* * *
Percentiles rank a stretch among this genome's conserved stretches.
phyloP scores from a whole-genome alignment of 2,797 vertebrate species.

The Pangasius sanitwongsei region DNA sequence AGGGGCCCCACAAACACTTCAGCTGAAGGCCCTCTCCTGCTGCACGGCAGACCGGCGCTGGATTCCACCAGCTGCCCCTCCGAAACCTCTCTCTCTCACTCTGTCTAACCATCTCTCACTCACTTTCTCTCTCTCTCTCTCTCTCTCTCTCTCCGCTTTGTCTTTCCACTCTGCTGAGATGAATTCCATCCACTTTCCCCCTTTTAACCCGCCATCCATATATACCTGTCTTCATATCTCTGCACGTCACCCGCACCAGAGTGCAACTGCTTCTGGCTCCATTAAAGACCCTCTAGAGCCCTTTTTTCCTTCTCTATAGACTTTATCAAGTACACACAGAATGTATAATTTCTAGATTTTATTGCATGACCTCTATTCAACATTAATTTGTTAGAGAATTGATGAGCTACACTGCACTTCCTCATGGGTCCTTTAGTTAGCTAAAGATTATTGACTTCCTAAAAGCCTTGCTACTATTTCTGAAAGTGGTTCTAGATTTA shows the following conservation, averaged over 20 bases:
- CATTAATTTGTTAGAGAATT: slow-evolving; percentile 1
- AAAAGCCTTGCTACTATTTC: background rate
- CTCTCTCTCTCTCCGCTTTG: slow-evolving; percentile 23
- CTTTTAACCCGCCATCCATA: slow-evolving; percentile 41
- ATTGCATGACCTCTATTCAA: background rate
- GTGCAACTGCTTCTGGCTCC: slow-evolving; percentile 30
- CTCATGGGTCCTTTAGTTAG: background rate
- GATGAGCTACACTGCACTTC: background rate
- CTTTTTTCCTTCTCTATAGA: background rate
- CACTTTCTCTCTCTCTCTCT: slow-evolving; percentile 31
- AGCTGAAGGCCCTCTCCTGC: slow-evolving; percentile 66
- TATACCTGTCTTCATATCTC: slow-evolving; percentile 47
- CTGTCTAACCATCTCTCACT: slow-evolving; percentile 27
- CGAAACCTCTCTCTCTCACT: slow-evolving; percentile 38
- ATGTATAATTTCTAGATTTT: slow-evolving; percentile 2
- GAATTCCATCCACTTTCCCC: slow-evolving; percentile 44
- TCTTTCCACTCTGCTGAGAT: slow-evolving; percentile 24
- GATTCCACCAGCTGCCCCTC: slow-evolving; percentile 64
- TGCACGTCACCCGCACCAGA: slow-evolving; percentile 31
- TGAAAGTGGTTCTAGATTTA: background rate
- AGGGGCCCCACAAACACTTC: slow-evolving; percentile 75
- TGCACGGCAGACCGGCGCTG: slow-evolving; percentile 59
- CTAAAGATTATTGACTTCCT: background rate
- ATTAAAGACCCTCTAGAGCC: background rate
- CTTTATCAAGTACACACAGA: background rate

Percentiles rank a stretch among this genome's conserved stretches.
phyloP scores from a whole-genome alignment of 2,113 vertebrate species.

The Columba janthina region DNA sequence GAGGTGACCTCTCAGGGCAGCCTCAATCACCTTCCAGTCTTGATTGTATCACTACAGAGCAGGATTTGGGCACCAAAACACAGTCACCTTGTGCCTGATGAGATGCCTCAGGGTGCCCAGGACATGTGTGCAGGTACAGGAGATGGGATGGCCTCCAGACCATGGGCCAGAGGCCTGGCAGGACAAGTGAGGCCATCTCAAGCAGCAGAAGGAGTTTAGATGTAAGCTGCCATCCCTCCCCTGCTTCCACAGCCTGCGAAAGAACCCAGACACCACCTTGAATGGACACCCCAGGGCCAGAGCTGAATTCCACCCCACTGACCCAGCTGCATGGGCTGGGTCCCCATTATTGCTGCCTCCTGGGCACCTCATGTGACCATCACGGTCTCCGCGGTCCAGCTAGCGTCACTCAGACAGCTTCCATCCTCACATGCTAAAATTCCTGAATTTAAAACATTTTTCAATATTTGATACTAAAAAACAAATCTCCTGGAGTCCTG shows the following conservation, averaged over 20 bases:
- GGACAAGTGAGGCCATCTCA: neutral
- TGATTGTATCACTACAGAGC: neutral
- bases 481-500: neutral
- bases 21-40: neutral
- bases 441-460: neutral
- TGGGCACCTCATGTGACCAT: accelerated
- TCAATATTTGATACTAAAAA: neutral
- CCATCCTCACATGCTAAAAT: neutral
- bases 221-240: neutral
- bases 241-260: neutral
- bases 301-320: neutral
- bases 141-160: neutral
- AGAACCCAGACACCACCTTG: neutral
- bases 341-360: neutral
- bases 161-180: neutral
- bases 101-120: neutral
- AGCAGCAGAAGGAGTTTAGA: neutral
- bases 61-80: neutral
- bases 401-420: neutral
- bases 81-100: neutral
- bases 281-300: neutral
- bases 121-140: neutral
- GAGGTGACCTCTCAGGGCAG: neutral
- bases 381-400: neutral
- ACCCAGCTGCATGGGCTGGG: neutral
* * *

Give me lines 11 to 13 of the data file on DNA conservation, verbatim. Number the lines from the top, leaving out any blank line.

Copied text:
- GATGAGCTACACTGCACTTC: background rate
- CTTTTTTCCTTCTCTATAGA: background rate
- CACTTTCTCTCTCTCTCTCT: slow-evolving; percentile 31